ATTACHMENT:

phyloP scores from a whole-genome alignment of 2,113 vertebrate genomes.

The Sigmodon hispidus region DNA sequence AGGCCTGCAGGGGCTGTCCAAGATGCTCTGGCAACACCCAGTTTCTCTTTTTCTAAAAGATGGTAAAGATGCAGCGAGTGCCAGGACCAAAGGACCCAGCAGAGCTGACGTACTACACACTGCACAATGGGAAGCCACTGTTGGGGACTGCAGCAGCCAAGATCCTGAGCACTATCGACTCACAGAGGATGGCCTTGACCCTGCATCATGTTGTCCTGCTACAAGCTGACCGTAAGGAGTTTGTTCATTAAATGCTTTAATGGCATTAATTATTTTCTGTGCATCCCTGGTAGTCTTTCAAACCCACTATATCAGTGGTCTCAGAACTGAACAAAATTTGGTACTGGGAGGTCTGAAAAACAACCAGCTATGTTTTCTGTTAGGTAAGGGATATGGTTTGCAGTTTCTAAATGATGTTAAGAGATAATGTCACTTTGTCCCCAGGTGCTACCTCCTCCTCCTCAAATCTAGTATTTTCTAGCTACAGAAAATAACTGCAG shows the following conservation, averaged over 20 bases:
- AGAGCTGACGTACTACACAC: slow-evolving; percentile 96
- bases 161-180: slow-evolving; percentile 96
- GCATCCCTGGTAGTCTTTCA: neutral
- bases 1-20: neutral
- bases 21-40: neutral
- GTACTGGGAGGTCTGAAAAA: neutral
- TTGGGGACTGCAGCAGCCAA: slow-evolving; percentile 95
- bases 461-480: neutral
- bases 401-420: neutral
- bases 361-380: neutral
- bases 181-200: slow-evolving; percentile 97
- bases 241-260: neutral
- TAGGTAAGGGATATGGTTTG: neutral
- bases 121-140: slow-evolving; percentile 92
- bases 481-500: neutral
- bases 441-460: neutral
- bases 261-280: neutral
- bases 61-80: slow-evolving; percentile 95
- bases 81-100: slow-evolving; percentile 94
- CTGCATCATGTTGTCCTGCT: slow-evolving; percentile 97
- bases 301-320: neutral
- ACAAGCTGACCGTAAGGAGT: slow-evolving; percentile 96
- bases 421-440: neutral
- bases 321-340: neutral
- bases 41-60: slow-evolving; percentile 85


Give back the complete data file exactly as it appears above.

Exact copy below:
phyloP scores from a whole-genome alignment of 2,113 vertebrate genomes.

The Sigmodon hispidus region DNA sequence AGGCCTGCAGGGGCTGTCCAAGATGCTCTGGCAACACCCAGTTTCTCTTTTTCTAAAAGATGGTAAAGATGCAGCGAGTGCCAGGACCAAAGGACCCAGCAGAGCTGACGTACTACACACTGCACAATGGGAAGCCACTGTTGGGGACTGCAGCAGCCAAGATCCTGAGCACTATCGACTCACAGAGGATGGCCTTGACCCTGCATCATGTTGTCCTGCTACAAGCTGACCGTAAGGAGTTTGTTCATTAAATGCTTTAATGGCATTAATTATTTTCTGTGCATCCCTGGTAGTCTTTCAAACCCACTATATCAGTGGTCTCAGAACTGAACAAAATTTGGTACTGGGAGGTCTGAAAAACAACCAGCTATGTTTTCTGTTAGGTAAGGGATATGGTTTGCAGTTTCTAAATGATGTTAAGAGATAATGTCACTTTGTCCCCAGGTGCTACCTCCTCCTCCTCAAATCTAGTATTTTCTAGCTACAGAAAATAACTGCAG shows the following conservation, averaged over 20 bases:
- AGAGCTGACGTACTACACAC: slow-evolving; percentile 96
- bases 161-180: slow-evolving; percentile 96
- GCATCCCTGGTAGTCTTTCA: neutral
- bases 1-20: neutral
- bases 21-40: neutral
- GTACTGGGAGGTCTGAAAAA: neutral
- TTGGGGACTGCAGCAGCCAA: slow-evolving; percentile 95
- bases 461-480: neutral
- bases 401-420: neutral
- bases 361-380: neutral
- bases 181-200: slow-evolving; percentile 97
- bases 241-260: neutral
- TAGGTAAGGGATATGGTTTG: neutral
- bases 121-140: slow-evolving; percentile 92
- bases 481-500: neutral
- bases 441-460: neutral
- bases 261-280: neutral
- bases 61-80: slow-evolving; percentile 95
- bases 81-100: slow-evolving; percentile 94
- CTGCATCATGTTGTCCTGCT: slow-evolving; percentile 97
- bases 301-320: neutral
- ACAAGCTGACCGTAAGGAGT: slow-evolving; percentile 96
- bases 421-440: neutral
- bases 321-340: neutral
- bases 41-60: slow-evolving; percentile 85